Popular Music and the New Auteur: Visionary Filmmakers after MTV

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Arved Ashby
Oxford University Press, Oct 30, 2013 - Music - 217 pages
MTV utterly changed the movies. Since music television arrived some 30 years ago, music videos have introduced filmmakers to a new creative vocabulary: speeds of events changed, and performance and mood came to dominate over traditional narrative storytelling. Popular Music and the New Auteur charts the impact of music videos on seven visionary directors: Martin Scorsese, Sofia Coppola, David Lynch, Wong Kar-Wai, the Coen brothers, Quentin Tarantino, and Wes Anderson. These filmmakers demonstrate a fresh kind of cinematic musicality by writing against pop songs rather than against script, and allowing popular music a determining role in narrative, imagery, and style. Featuring important new theoretical work by some of the most provocative writers in the area today, Popular Music and the New Auteur will be required reading for all who study film music and sound. It will be particularly relevant for readers in popular music studies, and its intervention in the ongoing debate on auteurism will make it necessary reading in film studies.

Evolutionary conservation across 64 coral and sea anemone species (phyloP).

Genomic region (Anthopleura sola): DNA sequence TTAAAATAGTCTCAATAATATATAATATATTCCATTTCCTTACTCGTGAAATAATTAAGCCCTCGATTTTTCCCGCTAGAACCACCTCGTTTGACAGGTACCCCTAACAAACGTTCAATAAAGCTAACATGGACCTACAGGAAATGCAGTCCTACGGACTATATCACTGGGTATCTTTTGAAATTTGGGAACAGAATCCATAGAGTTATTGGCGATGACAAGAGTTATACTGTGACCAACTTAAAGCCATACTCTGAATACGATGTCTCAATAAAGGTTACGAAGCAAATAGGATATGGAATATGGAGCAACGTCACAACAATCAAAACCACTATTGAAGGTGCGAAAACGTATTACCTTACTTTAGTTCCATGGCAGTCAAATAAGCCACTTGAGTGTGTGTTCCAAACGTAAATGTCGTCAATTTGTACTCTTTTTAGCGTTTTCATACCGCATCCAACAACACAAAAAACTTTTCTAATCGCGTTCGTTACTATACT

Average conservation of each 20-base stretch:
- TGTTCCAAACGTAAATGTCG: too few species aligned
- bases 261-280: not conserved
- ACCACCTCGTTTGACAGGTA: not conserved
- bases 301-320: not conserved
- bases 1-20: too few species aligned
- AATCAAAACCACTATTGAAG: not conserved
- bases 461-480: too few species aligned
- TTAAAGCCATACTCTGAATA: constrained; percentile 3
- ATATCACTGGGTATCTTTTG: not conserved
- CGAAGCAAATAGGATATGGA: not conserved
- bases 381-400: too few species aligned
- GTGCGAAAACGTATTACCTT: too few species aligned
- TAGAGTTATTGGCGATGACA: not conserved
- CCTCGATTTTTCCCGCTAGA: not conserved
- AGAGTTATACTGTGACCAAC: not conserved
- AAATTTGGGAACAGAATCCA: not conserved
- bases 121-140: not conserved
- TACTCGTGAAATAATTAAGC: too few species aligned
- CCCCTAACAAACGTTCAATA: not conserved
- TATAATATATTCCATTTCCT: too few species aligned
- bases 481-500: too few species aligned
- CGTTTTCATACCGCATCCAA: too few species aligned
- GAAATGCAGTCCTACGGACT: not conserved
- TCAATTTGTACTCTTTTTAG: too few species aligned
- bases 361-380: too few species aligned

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Contents

Introduction
1
Music and Cinematic Time
29
Music and the Image
85
Music as Instrument of Irony and Authenticity
127

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About the author (2013)

Arved Ashby is Professor of Music at The Ohio State University. He is editor of The Pleasure of Modernist Music: Listening, Meaning, Intention, Ideology (2004) and author of Absolute Music, Mechanical Reproduction (2010).

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